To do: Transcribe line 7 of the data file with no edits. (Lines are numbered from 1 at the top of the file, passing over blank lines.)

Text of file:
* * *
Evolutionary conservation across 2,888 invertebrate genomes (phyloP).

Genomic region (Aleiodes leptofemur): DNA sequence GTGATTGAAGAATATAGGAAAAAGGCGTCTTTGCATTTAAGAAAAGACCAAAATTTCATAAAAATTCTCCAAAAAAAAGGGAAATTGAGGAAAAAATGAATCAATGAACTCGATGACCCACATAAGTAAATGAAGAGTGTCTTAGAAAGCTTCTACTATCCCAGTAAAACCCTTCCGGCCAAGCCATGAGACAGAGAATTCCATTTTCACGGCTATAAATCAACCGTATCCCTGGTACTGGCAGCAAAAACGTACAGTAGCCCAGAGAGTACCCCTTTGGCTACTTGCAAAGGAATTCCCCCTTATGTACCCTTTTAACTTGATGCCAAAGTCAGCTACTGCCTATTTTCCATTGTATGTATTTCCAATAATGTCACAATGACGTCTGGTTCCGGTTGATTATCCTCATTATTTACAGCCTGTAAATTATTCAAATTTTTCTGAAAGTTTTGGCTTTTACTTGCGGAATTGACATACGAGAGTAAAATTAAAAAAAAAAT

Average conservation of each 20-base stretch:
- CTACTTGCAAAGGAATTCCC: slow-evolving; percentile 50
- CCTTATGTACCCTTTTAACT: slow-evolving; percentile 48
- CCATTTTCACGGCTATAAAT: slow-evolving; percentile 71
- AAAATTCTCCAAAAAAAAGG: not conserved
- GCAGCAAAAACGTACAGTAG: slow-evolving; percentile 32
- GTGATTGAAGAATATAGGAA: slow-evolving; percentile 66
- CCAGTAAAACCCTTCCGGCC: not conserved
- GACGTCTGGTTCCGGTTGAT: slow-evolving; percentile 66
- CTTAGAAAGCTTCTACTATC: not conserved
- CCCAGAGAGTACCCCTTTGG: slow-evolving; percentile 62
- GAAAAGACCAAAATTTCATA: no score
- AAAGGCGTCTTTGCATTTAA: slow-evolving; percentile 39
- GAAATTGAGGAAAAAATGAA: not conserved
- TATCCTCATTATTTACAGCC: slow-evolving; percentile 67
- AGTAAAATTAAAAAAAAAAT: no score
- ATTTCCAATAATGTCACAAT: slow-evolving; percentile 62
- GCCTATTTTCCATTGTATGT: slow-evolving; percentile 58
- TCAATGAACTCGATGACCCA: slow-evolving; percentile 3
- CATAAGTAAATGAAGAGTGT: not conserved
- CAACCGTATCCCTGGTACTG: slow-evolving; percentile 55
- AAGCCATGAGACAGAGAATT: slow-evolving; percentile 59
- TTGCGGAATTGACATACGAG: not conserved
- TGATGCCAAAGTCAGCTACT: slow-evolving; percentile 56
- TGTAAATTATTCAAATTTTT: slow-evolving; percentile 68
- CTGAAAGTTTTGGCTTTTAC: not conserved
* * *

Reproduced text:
- AAAATTCTCCAAAAAAAAGG: not conserved